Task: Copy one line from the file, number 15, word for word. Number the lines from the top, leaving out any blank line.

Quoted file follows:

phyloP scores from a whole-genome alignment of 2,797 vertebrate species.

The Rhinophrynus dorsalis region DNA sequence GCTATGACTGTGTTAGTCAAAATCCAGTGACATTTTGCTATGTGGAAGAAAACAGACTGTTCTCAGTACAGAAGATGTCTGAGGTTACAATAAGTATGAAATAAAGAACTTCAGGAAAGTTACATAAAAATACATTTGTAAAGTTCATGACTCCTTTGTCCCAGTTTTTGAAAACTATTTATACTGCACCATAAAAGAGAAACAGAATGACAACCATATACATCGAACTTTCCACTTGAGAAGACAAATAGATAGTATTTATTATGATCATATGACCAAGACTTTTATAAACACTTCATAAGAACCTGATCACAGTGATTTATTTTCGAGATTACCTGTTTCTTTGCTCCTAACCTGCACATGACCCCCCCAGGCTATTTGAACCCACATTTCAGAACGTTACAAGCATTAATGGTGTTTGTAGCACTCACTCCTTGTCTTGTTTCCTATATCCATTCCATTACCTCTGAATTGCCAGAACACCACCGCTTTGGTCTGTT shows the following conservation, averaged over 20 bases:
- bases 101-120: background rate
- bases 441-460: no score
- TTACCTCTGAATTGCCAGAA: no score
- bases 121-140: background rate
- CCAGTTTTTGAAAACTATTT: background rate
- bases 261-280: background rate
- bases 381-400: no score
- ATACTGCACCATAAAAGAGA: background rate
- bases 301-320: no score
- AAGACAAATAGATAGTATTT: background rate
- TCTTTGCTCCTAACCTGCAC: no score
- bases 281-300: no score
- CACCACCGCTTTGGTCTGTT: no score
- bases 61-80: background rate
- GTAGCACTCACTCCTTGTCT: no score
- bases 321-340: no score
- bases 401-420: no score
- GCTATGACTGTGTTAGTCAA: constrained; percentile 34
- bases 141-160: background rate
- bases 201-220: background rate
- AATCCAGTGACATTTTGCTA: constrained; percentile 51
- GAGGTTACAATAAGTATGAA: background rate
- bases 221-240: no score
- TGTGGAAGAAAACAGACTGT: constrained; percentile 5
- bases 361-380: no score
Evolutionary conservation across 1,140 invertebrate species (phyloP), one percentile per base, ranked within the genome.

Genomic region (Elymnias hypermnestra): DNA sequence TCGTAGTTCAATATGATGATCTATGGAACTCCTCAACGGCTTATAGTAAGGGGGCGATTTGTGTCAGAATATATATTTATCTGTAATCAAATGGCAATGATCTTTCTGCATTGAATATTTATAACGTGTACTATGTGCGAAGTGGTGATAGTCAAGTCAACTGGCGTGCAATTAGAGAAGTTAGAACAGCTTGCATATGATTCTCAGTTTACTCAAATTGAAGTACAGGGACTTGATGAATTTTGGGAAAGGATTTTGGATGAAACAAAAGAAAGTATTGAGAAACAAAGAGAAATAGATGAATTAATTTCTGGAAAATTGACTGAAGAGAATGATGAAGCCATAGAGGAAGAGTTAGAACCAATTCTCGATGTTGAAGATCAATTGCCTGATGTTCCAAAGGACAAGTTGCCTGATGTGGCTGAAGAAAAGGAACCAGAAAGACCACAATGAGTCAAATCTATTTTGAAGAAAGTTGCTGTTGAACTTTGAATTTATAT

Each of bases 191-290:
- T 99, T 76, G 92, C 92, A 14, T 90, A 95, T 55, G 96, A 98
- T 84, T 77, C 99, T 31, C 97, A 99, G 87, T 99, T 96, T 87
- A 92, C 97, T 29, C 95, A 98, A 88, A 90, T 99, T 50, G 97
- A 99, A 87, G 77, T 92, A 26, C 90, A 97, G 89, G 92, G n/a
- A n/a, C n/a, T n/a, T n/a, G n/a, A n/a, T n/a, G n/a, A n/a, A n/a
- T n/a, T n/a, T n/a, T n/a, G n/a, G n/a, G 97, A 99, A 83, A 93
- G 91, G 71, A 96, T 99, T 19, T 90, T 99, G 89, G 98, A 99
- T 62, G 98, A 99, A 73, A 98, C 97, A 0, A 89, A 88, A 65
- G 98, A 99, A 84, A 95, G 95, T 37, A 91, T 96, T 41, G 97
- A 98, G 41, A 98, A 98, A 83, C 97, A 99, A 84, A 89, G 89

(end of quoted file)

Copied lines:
- CACCACCGCTTTGGTCTGTT: no score